Might just be a bigger snowflake. What was the mass of his snowflake, and how fast was it falling? Sagan probably did the calculation, or lifted it from a pal who did the calculation, but scrubbed away the assumptions before presenting the colorfully-phrased result to a TV audience.
Post-hypertext, he could have put the calculation in a link. Oh, well.
What you really want to know is: Do radio astronomers have a piece of folklore about how much energy has been collected by all the world's radio telescopes? Here's hoping some radio astronomers will answer. (Have you thought about writing to Green Bank?)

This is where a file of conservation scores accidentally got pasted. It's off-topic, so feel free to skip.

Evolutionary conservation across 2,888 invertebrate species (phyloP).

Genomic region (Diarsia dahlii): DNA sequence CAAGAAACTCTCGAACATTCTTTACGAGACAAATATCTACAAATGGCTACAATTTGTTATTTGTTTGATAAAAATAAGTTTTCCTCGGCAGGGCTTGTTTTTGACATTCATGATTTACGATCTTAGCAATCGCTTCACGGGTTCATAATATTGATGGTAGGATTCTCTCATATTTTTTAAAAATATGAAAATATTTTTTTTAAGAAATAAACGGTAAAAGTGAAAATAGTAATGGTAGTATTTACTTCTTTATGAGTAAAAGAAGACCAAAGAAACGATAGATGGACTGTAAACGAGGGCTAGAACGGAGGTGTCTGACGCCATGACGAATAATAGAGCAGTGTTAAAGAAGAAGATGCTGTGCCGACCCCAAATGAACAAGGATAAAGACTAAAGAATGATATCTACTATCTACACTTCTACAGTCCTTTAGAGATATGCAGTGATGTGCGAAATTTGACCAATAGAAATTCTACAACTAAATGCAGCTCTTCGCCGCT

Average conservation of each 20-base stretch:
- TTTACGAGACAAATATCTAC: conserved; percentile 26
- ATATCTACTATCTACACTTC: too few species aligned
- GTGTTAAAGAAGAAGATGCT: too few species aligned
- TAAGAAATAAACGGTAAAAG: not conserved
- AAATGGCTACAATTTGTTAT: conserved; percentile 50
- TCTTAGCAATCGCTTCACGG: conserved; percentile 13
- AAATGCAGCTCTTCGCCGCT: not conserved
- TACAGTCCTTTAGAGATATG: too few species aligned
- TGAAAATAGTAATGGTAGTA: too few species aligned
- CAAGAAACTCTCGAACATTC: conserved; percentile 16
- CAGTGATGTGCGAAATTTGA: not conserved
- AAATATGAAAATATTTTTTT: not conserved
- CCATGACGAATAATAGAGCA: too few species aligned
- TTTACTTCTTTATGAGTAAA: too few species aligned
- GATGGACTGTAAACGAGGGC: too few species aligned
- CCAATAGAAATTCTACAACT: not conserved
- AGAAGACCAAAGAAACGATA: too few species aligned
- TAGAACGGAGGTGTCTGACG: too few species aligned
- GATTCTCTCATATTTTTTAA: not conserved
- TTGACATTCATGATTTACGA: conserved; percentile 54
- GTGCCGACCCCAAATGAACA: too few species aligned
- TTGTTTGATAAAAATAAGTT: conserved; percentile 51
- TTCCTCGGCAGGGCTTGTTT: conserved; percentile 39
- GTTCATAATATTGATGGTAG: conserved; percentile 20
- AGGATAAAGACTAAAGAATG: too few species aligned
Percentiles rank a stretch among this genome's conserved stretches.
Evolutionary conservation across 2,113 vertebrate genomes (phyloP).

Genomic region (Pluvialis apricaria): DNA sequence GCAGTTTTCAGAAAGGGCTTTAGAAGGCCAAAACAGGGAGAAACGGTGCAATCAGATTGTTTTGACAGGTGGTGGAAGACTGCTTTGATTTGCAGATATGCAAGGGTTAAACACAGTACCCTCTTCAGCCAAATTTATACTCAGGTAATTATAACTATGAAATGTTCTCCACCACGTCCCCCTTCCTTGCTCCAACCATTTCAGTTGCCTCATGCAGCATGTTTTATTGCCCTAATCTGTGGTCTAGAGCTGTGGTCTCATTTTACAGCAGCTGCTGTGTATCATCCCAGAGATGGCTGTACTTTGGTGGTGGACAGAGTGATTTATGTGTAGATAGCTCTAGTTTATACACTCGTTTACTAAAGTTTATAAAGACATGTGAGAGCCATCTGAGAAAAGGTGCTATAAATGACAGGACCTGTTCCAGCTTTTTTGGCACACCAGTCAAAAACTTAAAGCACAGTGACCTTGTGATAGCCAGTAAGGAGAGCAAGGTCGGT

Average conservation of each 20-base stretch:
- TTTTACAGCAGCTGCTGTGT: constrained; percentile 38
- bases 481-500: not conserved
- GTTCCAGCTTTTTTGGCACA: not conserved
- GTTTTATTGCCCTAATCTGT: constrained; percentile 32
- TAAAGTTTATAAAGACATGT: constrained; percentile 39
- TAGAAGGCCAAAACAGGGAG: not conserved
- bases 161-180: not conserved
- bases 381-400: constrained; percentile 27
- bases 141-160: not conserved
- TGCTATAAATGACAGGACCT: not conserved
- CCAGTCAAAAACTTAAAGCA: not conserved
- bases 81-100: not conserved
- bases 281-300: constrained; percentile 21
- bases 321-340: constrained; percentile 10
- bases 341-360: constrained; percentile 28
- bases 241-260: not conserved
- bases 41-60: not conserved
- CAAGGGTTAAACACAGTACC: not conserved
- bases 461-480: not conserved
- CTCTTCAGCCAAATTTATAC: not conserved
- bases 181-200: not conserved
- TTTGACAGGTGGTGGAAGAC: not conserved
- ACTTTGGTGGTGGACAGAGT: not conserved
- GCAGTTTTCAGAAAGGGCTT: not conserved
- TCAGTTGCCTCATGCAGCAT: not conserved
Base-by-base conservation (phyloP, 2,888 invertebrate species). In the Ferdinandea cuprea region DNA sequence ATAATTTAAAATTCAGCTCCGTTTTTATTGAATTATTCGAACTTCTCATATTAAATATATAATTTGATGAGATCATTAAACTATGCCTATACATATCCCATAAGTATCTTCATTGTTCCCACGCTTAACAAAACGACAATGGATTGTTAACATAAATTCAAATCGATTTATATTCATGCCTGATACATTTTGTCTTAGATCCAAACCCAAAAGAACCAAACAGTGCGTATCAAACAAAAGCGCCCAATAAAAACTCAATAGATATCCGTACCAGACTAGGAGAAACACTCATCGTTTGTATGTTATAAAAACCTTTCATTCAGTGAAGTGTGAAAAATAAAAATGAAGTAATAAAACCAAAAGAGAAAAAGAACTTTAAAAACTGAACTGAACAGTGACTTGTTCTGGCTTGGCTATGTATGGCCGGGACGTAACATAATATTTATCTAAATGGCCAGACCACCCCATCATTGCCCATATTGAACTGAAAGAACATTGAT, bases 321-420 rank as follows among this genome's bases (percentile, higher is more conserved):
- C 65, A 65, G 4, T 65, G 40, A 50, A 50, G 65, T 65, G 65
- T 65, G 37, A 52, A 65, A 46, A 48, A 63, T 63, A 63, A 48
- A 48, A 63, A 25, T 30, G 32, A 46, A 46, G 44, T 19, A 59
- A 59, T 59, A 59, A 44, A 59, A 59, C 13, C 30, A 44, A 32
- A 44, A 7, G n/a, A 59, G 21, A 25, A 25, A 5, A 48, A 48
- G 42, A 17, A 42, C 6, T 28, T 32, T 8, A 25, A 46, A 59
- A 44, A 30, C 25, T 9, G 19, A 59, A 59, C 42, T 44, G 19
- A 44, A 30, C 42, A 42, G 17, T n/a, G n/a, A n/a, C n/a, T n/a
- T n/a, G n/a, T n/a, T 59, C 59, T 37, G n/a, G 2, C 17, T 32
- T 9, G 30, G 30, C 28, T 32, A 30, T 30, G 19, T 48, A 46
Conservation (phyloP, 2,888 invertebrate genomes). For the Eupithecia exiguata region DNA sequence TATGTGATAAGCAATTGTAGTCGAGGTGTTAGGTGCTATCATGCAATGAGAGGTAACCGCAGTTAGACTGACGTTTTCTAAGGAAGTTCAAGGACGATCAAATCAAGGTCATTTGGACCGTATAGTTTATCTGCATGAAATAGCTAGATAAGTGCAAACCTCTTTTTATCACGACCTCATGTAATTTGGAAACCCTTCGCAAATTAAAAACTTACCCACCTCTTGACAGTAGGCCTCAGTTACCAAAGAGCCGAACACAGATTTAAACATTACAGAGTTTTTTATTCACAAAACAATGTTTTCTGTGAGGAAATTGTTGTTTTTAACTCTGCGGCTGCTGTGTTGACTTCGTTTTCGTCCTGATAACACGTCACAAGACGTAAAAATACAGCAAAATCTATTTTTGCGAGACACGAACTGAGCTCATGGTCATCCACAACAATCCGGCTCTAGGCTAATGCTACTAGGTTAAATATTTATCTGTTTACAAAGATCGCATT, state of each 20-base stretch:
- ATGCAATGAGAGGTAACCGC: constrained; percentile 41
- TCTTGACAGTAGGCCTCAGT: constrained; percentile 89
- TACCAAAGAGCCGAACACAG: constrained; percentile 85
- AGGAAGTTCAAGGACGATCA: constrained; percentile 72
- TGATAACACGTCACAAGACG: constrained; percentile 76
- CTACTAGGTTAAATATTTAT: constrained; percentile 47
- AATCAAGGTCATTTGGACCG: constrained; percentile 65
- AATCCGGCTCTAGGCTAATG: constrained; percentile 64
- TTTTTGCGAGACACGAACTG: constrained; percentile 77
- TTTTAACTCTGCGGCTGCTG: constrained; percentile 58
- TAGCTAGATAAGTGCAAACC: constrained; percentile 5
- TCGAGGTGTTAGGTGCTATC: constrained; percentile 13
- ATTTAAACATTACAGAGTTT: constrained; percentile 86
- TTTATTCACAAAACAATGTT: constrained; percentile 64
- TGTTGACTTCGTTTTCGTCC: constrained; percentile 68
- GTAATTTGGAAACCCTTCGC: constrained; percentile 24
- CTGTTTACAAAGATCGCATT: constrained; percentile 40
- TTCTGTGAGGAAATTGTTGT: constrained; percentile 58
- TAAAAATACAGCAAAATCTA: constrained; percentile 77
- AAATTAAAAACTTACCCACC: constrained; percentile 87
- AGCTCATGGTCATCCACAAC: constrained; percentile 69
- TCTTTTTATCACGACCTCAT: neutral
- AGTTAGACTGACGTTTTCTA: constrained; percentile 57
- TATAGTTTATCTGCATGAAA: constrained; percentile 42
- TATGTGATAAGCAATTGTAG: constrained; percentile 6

When I was in school, Prof. Darwin Mead taught me that one erg was "the energy used by an ant when he expectorates." Never worked it out for myself, but the image always stuck with me. Barely enough to impinge on the macroscopic world.
When I came to Fermilab, I was thrilled to work out that a proton coursing through the Tevatron had more than one erg of energy. A fantastically small thing with energy enough, I thought, to make an ant stumble.